The Stormwatch 7 weather team has been working together a lot today trying to figure out the forecast over the next 24 to 36 hours. Our main thought is that this is a two-part system. The first being a clipper moving through the region tonight into Monday morning, and the second being the development of a coastal low which will take over tomorrow afternoon off the Delmarva and rapidly intensify as it moves into the northeast tomorrow night. Here is the latest.
The D.C. Metro is under a Winter Weather Advisory from 2am Monday morning through 6pm Monday evening. Areas of rain are already beginning to enter the western portions of the area and will continue to spread east overnight. Temperatures are still well above freezing and even eclipsed the 50 degree mark earlier today so will need to cool drastically overnight. Temperatures will cool into the 30s tonight into Monday morning, and rain will begin to change to snow late tonight closer to the Mason-Dixon line, and eventually to snow closer to the D.C. Metro tomorrow morning.
At this point, we think precipitation will change over to snow around the morning commute or towards the tail-end of the morning commute. Even IF precipitation changes over earlier, surface temperatures should still be just above freezing, so snow should be able to melt on contact with the roadways everywhere from eastern Loudoun, Montgomery and points east.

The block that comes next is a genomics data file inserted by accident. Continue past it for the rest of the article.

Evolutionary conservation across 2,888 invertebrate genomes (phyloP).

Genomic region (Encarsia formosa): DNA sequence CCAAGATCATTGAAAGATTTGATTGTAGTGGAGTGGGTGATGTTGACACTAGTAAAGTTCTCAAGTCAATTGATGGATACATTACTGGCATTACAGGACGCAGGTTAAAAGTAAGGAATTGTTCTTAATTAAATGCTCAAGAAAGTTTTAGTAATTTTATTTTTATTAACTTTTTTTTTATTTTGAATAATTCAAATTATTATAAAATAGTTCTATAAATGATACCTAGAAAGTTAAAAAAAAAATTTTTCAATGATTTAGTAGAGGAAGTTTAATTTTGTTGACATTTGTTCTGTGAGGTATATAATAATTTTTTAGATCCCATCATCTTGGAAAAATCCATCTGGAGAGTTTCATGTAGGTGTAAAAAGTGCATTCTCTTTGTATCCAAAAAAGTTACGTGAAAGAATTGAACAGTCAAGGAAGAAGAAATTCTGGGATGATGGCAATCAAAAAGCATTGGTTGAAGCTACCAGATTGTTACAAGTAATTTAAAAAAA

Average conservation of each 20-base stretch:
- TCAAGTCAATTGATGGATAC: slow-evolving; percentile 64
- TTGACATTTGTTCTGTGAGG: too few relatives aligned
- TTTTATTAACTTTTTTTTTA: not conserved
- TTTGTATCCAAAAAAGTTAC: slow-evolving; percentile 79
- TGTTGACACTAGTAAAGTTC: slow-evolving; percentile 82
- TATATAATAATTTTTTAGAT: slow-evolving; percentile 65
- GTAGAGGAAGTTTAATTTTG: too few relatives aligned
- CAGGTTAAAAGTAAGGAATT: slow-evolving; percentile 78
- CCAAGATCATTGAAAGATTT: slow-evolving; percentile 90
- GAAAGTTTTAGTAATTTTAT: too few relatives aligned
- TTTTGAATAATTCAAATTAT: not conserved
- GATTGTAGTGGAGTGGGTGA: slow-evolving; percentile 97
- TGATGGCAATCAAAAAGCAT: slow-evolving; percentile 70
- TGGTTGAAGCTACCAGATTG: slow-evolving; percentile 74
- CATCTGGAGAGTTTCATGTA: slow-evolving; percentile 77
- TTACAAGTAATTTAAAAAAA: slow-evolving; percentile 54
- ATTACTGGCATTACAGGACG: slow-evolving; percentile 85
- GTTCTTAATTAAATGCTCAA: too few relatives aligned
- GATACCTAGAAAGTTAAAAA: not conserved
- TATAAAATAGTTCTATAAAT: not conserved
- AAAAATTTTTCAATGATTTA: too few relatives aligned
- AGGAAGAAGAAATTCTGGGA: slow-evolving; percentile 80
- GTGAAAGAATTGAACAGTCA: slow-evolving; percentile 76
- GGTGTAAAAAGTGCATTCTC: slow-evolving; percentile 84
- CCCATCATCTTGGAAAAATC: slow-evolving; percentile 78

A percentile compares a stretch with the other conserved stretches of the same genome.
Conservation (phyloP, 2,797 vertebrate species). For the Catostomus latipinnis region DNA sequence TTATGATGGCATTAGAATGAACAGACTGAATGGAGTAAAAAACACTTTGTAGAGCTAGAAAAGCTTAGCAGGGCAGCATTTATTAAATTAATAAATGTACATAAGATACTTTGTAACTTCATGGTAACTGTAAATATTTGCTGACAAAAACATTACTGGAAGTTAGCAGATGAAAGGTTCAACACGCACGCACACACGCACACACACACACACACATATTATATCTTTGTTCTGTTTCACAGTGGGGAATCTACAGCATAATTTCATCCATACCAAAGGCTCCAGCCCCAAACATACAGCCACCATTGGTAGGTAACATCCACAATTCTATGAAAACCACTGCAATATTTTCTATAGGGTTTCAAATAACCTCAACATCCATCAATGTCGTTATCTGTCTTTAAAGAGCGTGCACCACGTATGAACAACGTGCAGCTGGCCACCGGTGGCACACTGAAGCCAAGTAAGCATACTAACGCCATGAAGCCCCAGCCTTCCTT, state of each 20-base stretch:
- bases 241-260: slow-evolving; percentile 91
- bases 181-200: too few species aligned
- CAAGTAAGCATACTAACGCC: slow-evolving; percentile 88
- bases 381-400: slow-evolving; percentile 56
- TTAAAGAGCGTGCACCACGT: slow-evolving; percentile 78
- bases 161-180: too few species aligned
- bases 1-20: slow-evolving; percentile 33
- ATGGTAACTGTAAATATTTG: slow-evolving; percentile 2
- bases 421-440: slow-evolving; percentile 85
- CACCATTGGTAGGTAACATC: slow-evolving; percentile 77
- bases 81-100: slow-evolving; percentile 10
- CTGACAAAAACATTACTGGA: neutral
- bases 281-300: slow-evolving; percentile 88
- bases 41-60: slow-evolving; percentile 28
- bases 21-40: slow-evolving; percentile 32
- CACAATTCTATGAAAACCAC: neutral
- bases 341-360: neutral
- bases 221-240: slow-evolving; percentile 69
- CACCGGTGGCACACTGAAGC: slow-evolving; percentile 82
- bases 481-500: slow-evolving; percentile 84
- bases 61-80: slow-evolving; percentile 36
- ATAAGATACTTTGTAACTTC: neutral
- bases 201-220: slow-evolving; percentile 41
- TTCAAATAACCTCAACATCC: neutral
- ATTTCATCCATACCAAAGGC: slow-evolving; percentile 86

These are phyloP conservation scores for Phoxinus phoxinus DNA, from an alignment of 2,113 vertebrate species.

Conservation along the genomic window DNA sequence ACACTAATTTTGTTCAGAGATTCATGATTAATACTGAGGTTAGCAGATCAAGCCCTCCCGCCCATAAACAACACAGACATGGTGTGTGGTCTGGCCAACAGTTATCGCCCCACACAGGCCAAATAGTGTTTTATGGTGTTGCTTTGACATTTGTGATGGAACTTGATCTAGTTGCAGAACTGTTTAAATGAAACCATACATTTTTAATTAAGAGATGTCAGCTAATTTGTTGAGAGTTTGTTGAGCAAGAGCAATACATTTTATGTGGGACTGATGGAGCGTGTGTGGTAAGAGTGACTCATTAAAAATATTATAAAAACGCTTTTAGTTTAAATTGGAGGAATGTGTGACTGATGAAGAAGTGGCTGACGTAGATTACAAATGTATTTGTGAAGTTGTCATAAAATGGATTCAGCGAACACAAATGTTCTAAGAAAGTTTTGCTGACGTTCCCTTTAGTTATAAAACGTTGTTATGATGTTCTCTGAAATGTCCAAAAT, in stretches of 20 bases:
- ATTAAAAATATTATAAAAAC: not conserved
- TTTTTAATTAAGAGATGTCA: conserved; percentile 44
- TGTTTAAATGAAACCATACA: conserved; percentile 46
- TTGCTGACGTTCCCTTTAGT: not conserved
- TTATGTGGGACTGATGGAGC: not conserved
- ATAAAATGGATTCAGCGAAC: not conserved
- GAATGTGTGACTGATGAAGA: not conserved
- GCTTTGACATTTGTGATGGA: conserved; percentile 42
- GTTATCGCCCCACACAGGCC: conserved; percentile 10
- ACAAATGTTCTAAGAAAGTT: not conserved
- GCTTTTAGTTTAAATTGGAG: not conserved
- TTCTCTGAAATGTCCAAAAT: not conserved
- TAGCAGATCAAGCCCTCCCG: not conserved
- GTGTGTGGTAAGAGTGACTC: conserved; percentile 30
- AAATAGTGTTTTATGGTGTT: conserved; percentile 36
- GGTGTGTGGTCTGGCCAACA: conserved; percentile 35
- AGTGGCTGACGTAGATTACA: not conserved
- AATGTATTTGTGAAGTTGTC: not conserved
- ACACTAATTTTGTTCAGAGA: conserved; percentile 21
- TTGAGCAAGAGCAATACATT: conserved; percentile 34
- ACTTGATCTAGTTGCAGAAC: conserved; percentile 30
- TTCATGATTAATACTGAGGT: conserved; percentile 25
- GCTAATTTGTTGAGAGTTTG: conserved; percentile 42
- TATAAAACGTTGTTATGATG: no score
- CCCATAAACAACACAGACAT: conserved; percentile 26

Locations that have seen colder air longer will have the chance for some accumulation on the roadways. Those regions include northern Loudoun and Montgomery Counties and points west. The highest likelihood will be in the warning area for Frederick Co. (VA), the Panhandle of WV and Washington Co. (MD) and points west.
The clipper's energy will transition to the coast Monday afternoon and light snow will continue to be possible throughout the day once it transitions from rain. The low is forecast to rapidly intensify off the east coast tomorrow evening into tomorrow night and race up the east coast.
When this happens, some heavier snow bands may be able to set up along and east of I-95 while the system is gaining strength off the coast. This will be the second part of the storm and another chance for disruptive snowfall in the D.C. Metro.
Currently, a Winter Storm Watch is posted along the Chesapeake Bay and points east Monday evening through Tuesday morning. There is a potential for 2-5 inches of snow in those areas along the Bay, with drastically more possible farther north and east along the Delmarva and into the northeast.
If the banding sets up a little farther west, the D.C. Metro or areas east including Charles, Prince Georges and north to Howard and Baltimore will have the potential for 2-5 inches of snow as well. Right now, there is a fair amount of uncertainty and we will have to follow the radar trends as the storm develops.
The D.C. Metro will have the potential for 1 to 3 inches of snow, with more north and west in some of the higher elevations as well as north to Baltimore and the Mason Dixon line. Regions south of D.C. such as Culpeper to Stafford and points south will have the chance for the least amount of snow from both portions of the storm.
This is a very difficult forecast and we will be doing our very best to keep you updated with the very latest information. Be sure to follow our facebook and twitter accounts and be sure to watch Eileen Whelan tonight on Newschannel 8 and ABC 7 News at 11pm. Jacqui Jeras will be live starting at 4am on ABC 7 News tomorrow morning and Newschannel 8 with Brian van de Graaff will start at 5am with the latest updates. Be prepared for delays, closings and travel disruptions through Tuesday morning.